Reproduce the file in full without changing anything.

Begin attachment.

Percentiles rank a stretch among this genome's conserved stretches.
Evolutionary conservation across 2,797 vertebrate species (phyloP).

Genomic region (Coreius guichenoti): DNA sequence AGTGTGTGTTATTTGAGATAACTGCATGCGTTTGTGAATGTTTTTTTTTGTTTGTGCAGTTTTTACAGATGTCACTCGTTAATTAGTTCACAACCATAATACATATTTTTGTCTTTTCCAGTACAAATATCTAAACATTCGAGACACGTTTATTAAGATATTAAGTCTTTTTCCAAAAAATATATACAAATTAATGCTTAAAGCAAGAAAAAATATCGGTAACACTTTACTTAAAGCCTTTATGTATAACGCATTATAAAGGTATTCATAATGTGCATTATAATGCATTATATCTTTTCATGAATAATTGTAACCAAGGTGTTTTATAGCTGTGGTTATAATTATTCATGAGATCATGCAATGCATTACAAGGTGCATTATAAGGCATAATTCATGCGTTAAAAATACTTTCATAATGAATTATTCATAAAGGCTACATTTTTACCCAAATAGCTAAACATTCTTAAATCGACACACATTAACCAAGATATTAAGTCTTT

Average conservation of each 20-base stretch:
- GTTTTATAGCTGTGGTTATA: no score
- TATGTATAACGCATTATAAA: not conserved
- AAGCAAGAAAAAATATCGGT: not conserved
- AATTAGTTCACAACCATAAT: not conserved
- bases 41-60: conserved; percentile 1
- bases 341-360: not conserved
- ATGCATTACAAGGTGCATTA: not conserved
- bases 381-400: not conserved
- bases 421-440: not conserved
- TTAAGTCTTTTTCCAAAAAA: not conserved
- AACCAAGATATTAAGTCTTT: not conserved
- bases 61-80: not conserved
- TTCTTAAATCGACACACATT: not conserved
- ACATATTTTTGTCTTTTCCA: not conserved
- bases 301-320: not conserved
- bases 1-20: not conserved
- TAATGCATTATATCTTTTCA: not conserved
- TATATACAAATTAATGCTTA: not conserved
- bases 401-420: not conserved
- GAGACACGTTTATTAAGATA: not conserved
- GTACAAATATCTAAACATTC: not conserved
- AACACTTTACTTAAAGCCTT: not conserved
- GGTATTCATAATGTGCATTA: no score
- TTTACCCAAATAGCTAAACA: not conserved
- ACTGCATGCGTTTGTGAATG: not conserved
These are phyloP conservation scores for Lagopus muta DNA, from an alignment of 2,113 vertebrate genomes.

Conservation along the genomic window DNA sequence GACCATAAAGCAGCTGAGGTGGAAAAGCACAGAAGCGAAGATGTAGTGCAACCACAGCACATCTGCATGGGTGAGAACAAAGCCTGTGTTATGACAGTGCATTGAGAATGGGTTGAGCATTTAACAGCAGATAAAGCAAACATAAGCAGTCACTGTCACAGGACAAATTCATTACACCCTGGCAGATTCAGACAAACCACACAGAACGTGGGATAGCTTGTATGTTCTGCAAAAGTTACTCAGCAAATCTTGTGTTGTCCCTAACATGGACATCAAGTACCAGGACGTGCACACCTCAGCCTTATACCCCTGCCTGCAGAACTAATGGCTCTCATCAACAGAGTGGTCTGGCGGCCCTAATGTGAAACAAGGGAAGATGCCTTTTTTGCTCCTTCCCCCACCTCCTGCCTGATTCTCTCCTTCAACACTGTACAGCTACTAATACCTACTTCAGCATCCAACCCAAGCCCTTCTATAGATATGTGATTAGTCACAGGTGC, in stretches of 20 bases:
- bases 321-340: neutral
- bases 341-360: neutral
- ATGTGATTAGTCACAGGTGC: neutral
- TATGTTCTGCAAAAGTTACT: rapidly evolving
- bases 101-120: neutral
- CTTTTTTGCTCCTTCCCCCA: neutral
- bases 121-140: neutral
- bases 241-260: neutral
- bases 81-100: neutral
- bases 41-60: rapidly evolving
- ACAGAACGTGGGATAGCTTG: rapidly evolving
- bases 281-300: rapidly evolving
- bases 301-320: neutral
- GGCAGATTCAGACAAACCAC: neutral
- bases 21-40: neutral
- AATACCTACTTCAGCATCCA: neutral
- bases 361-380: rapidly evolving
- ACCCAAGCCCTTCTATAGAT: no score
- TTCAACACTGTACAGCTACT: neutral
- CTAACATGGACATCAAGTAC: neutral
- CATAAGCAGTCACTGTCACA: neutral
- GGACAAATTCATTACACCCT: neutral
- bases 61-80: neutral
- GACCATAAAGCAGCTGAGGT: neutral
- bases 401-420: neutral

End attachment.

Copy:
Percentiles rank a stretch among this genome's conserved stretches.
Evolutionary conservation across 2,797 vertebrate species (phyloP).

Genomic region (Coreius guichenoti): DNA sequence AGTGTGTGTTATTTGAGATAACTGCATGCGTTTGTGAATGTTTTTTTTTGTTTGTGCAGTTTTTACAGATGTCACTCGTTAATTAGTTCACAACCATAATACATATTTTTGTCTTTTCCAGTACAAATATCTAAACATTCGAGACACGTTTATTAAGATATTAAGTCTTTTTCCAAAAAATATATACAAATTAATGCTTAAAGCAAGAAAAAATATCGGTAACACTTTACTTAAAGCCTTTATGTATAACGCATTATAAAGGTATTCATAATGTGCATTATAATGCATTATATCTTTTCATGAATAATTGTAACCAAGGTGTTTTATAGCTGTGGTTATAATTATTCATGAGATCATGCAATGCATTACAAGGTGCATTATAAGGCATAATTCATGCGTTAAAAATACTTTCATAATGAATTATTCATAAAGGCTACATTTTTACCCAAATAGCTAAACATTCTTAAATCGACACACATTAACCAAGATATTAAGTCTTT

Average conservation of each 20-base stretch:
- GTTTTATAGCTGTGGTTATA: no score
- TATGTATAACGCATTATAAA: not conserved
- AAGCAAGAAAAAATATCGGT: not conserved
- AATTAGTTCACAACCATAAT: not conserved
- bases 41-60: conserved; percentile 1
- bases 341-360: not conserved
- ATGCATTACAAGGTGCATTA: not conserved
- bases 381-400: not conserved
- bases 421-440: not conserved
- TTAAGTCTTTTTCCAAAAAA: not conserved
- AACCAAGATATTAAGTCTTT: not conserved
- bases 61-80: not conserved
- TTCTTAAATCGACACACATT: not conserved
- ACATATTTTTGTCTTTTCCA: not conserved
- bases 301-320: not conserved
- bases 1-20: not conserved
- TAATGCATTATATCTTTTCA: not conserved
- TATATACAAATTAATGCTTA: not conserved
- bases 401-420: not conserved
- GAGACACGTTTATTAAGATA: not conserved
- GTACAAATATCTAAACATTC: not conserved
- AACACTTTACTTAAAGCCTT: not conserved
- GGTATTCATAATGTGCATTA: no score
- TTTACCCAAATAGCTAAACA: not conserved
- ACTGCATGCGTTTGTGAATG: not conserved
These are phyloP conservation scores for Lagopus muta DNA, from an alignment of 2,113 vertebrate genomes.

Conservation along the genomic window DNA sequence GACCATAAAGCAGCTGAGGTGGAAAAGCACAGAAGCGAAGATGTAGTGCAACCACAGCACATCTGCATGGGTGAGAACAAAGCCTGTGTTATGACAGTGCATTGAGAATGGGTTGAGCATTTAACAGCAGATAAAGCAAACATAAGCAGTCACTGTCACAGGACAAATTCATTACACCCTGGCAGATTCAGACAAACCACACAGAACGTGGGATAGCTTGTATGTTCTGCAAAAGTTACTCAGCAAATCTTGTGTTGTCCCTAACATGGACATCAAGTACCAGGACGTGCACACCTCAGCCTTATACCCCTGCCTGCAGAACTAATGGCTCTCATCAACAGAGTGGTCTGGCGGCCCTAATGTGAAACAAGGGAAGATGCCTTTTTTGCTCCTTCCCCCACCTCCTGCCTGATTCTCTCCTTCAACACTGTACAGCTACTAATACCTACTTCAGCATCCAACCCAAGCCCTTCTATAGATATGTGATTAGTCACAGGTGC, in stretches of 20 bases:
- bases 321-340: neutral
- bases 341-360: neutral
- ATGTGATTAGTCACAGGTGC: neutral
- TATGTTCTGCAAAAGTTACT: rapidly evolving
- bases 101-120: neutral
- CTTTTTTGCTCCTTCCCCCA: neutral
- bases 121-140: neutral
- bases 241-260: neutral
- bases 81-100: neutral
- bases 41-60: rapidly evolving
- ACAGAACGTGGGATAGCTTG: rapidly evolving
- bases 281-300: rapidly evolving
- bases 301-320: neutral
- GGCAGATTCAGACAAACCAC: neutral
- bases 21-40: neutral
- AATACCTACTTCAGCATCCA: neutral
- bases 361-380: rapidly evolving
- ACCCAAGCCCTTCTATAGAT: no score
- TTCAACACTGTACAGCTACT: neutral
- CTAACATGGACATCAAGTAC: neutral
- CATAAGCAGTCACTGTCACA: neutral
- GGACAAATTCATTACACCCT: neutral
- bases 61-80: neutral
- GACCATAAAGCAGCTGAGGT: neutral
- bases 401-420: neutral